Oil and currency volatilities: Co‐movements and hedging opportunities
George Filis () and
Stavros Degiannakis ()
International Journal of Finance & Economics, 2021, vol. 26, issue 2, 2351-2374
The current literature concentrates its attention to the interactions between oil and exchange rates, focusing only on the first moments. Extending this line of research, we investigate the time‐varying correlation between the volatilities of two oil benchmarks (Brent and WTI) and six currencies of the major oil‐importers and oil‐exporters, for the period from February 1, 1999 to May 30, 2016, using a Diag‐BEKK model. The optimal portfolio weights and hedge ratios for portfolios comprised of the aforementioned volatilities, are also examined. The analysis reveals that oil and currency volatilities exhibit positive correlations during major global or region‐specific economic events (such as the Global Financial Crisis of 2007–2009 and the EU debt crisis period). By contrast, country‐specific events yield heterogeneous time‐varying correlations between oil and the different currencies in our sample. Both the optimal portfolio weights and optimal hedge ratios estimations demonstrate a time‐varying behaviour, suggesting that continuous portfolio rebalancing is necessary for diversification purposes. The findings also show that risk reduction based on the optimal portfolio weight strategy is primarily beneficial for oil volatility investors, whereas currency volatility investors achieve better hedging using the optimal hedge ratio strategy.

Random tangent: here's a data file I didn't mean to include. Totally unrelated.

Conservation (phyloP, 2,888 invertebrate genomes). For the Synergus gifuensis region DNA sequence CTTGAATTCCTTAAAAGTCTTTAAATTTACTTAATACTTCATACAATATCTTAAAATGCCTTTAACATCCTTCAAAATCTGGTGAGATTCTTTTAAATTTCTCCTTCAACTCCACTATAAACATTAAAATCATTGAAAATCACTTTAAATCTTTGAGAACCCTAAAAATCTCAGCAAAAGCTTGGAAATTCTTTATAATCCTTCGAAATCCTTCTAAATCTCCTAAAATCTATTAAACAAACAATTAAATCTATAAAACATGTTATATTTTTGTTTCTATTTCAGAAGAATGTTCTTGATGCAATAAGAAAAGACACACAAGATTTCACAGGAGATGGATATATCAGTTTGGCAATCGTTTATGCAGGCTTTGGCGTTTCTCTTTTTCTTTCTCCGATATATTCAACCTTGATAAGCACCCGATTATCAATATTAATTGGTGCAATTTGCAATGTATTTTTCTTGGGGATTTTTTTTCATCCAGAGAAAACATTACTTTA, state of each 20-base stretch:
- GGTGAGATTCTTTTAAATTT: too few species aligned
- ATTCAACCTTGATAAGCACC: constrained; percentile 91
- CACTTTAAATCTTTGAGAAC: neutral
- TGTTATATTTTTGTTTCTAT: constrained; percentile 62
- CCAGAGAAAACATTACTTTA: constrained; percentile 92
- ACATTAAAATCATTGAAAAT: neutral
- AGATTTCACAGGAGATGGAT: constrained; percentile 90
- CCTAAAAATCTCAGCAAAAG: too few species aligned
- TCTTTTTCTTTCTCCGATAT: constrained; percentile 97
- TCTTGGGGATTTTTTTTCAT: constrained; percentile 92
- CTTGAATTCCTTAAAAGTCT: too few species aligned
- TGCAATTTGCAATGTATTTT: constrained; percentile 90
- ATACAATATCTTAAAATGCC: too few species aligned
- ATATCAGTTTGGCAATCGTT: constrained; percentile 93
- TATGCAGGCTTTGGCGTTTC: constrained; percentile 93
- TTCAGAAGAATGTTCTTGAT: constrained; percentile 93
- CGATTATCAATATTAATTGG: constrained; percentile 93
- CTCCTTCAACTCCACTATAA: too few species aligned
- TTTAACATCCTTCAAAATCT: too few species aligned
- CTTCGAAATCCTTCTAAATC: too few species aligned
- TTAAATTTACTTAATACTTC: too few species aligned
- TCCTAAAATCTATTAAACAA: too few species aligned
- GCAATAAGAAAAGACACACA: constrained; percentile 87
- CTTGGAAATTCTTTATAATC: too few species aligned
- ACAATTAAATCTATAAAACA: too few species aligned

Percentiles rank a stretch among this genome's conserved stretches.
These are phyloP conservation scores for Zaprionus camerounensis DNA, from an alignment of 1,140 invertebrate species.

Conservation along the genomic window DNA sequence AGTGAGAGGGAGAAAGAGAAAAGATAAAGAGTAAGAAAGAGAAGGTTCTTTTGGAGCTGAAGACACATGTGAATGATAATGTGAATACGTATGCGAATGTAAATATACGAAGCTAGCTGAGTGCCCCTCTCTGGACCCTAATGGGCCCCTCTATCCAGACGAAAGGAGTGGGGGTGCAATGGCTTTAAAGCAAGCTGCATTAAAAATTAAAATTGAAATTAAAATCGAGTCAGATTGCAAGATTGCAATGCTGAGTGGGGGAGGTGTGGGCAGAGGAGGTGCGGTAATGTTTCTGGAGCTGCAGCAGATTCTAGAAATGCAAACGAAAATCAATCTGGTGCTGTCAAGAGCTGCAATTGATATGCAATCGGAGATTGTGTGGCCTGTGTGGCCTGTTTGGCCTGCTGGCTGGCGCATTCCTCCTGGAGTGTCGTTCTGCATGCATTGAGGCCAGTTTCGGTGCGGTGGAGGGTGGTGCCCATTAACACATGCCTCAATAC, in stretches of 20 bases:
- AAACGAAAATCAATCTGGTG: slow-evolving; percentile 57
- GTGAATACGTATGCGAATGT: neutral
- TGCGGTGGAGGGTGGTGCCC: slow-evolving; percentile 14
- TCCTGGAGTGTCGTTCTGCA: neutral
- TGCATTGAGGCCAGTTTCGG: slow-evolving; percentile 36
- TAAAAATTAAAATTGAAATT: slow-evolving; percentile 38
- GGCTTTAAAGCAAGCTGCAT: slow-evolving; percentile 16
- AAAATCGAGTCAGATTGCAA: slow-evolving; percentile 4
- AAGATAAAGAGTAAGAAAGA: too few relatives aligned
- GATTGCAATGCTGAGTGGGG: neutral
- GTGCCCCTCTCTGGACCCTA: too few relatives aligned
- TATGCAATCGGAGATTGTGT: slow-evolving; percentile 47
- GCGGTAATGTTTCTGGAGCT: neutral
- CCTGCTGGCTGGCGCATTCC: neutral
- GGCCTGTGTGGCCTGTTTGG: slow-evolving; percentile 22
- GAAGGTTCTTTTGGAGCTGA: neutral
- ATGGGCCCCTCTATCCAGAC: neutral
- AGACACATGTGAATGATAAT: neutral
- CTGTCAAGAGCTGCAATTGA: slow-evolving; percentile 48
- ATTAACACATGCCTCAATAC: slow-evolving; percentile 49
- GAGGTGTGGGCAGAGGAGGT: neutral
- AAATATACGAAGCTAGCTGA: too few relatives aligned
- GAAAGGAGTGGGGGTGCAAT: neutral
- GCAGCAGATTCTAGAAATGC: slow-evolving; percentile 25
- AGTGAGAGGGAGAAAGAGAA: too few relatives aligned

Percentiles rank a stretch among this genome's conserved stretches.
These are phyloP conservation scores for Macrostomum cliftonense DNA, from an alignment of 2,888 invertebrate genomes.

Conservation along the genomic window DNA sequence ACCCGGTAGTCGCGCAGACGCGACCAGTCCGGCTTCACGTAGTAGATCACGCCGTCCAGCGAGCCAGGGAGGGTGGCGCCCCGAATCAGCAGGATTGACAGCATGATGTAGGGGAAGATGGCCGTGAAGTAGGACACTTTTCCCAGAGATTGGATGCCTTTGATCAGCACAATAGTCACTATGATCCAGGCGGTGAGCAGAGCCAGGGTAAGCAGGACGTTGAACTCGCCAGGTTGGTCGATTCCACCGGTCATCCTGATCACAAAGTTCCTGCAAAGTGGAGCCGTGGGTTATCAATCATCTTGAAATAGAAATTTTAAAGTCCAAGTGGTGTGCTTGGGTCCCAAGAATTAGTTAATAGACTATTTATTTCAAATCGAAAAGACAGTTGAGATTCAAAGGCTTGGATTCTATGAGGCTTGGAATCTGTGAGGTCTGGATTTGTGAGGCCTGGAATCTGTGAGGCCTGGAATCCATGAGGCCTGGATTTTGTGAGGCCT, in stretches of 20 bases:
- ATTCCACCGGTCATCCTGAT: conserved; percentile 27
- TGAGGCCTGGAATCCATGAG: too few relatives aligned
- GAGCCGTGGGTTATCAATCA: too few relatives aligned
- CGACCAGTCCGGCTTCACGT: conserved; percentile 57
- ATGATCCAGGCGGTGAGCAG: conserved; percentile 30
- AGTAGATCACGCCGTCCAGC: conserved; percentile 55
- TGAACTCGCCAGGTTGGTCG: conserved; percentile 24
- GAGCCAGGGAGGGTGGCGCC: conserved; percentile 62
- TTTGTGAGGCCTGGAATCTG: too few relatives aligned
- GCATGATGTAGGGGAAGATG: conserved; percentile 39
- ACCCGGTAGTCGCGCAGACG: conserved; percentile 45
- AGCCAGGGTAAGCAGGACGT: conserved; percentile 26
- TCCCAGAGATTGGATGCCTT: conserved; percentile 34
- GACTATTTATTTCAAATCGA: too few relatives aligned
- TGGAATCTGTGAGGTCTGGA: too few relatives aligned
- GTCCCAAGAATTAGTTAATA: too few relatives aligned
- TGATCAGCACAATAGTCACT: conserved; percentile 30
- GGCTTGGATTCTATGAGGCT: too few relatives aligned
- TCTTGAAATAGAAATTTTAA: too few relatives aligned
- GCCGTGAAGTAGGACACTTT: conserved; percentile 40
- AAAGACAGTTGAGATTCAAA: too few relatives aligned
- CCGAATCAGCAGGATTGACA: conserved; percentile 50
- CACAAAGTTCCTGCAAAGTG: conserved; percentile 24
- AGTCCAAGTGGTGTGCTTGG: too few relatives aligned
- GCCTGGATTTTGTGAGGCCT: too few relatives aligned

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Persistent link: https://EconPapers.repec.org/RePEc:wly:ijfiec:v:26:y:2021:i:2:p:2351-2374
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